The holidays are also a time for reflection, and people become sad or even depressed when looking back on significant losses, such as deaths, job loss, or divorces. It can be overwhelming to face this time alone. Even more overwhelming is the fact that many of us feel pulled in a million directions by all of the holiday dinners and gatherings we are asked to attend.
Financial pressure alone is enough to make many people want to avoid the holidays altogether. It is difficult to admit that you cannot afford to buy lavish gifts, or any gifts at all.
There are ways to get through the holidays. Yes, chances are that you will feel stressed, but there are ways to curb your stress during this difficult time.
• Rather than buying gifts, create homemade gifts, such as jam or baked goods. If you are not crafty, giving a small, inexpensive, but thoughtful gift is fine too. The gift of quality time together is always thoughtful, such as tickets to a sporting event or a show.
• If the holidays are difficult for you due to the loss of a spouse or loved one, surround yourself with people. If you don’t have any close family or friends to spend the holidays with, try to arrange a special day for yourself, doing something that makes you happy.
• Manage expectations. If your children are expecting a large gift that you can’t afford, tell them what to expect before the holidays so that Christmas day is not full of disappointment. If you are attending a family dinner and can only stay for a few hours, let people xanax price know ahead of time so that they are not upset when you have to leave early.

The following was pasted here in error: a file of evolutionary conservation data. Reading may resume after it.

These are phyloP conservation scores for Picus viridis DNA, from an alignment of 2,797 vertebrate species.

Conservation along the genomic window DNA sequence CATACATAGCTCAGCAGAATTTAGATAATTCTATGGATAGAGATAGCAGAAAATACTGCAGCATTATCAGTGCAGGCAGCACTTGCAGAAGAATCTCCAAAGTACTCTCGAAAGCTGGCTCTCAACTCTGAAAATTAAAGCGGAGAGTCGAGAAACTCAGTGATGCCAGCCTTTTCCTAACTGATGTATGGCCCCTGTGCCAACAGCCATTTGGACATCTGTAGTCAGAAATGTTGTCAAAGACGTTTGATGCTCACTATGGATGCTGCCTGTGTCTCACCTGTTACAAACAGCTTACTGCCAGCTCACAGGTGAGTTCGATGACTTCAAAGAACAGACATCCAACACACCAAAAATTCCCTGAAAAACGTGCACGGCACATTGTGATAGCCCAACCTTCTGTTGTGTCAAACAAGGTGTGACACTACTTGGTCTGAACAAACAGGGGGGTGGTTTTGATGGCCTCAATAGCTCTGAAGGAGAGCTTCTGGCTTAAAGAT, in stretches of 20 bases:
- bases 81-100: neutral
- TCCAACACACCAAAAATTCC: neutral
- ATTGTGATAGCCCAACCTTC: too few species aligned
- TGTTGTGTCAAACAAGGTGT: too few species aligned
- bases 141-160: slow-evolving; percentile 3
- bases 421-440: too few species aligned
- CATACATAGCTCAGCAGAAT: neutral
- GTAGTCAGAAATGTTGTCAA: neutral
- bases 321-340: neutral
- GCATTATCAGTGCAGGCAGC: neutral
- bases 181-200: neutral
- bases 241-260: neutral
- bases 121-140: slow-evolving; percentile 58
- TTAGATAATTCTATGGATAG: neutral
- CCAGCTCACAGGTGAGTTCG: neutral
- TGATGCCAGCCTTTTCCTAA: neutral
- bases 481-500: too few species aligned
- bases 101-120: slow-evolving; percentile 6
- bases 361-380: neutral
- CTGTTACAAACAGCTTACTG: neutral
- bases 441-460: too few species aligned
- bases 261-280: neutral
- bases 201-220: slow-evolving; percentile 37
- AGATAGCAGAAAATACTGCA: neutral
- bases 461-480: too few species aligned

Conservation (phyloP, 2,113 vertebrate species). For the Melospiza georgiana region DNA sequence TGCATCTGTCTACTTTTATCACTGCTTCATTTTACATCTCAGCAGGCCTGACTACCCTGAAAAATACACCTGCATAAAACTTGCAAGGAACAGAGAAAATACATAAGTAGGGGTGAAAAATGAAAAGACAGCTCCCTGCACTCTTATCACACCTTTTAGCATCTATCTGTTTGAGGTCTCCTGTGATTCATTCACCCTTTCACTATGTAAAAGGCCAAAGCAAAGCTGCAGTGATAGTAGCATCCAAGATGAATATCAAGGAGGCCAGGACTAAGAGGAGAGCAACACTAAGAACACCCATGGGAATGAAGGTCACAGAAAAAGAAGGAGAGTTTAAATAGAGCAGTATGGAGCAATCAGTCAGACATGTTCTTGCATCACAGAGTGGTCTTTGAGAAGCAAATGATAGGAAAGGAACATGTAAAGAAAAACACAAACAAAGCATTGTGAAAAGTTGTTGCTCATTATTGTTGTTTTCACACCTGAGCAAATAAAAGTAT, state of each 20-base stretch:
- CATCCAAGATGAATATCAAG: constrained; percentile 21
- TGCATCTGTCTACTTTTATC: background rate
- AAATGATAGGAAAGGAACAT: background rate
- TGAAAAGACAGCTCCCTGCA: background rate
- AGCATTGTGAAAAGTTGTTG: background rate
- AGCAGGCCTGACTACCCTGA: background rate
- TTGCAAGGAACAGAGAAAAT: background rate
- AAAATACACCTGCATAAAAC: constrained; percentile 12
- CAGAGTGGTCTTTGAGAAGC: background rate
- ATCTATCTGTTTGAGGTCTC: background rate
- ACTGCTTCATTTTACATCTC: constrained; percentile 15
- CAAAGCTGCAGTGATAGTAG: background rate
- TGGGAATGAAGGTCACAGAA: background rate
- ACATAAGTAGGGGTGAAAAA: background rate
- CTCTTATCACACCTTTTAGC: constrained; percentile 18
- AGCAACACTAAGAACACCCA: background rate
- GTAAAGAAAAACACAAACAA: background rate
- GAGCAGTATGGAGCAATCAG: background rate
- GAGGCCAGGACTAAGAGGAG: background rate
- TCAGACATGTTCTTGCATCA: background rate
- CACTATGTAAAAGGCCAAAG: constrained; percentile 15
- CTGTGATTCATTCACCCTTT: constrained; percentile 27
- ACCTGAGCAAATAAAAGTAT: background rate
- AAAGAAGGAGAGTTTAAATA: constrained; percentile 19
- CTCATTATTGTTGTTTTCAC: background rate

• Try not to drink a lot of alcohol or fill up on sugary foods, as hard as it may be to resist them. Alcohol and sugar may temporarily boost your mood, but cause you to crash and feel sick later on. Alcohol can also fuel tension or cause you to act on any underlying aggression.
• Don’t set unrealistic goals. If you have a large family, and your spouse does as well, you might not be able to see them all. Set boundaries, and don’t let guilt get the best of you. You might visit one half of your family this year, and see the other side at next year’s gatherings. Perhaps you can arrange a late holiday celebration in January. In a time where families are spread across continents, and consist of separations, remarriages, step and half siblings, etc, you have to be realistic about who you can see in the short holiday season.
• Check in with your own behaviour. Going home can trigger past behaviours, and you may find old sibling rivalries resurfacing. You may find yourself reverting back to your teenage self, simply because of the environment you are in. Remember who you are now, and how far you have come.
Most of all, make time for yourself. If you are in a particularly stressful situation, take a time out. Breathe deeply, and try to focus on the positive aspects of the holidays. Taking just a few minutes out for yourself is often enough to return to the party or dinner feeling refreshed. Try to enjoy yourself and connect with the ones you love.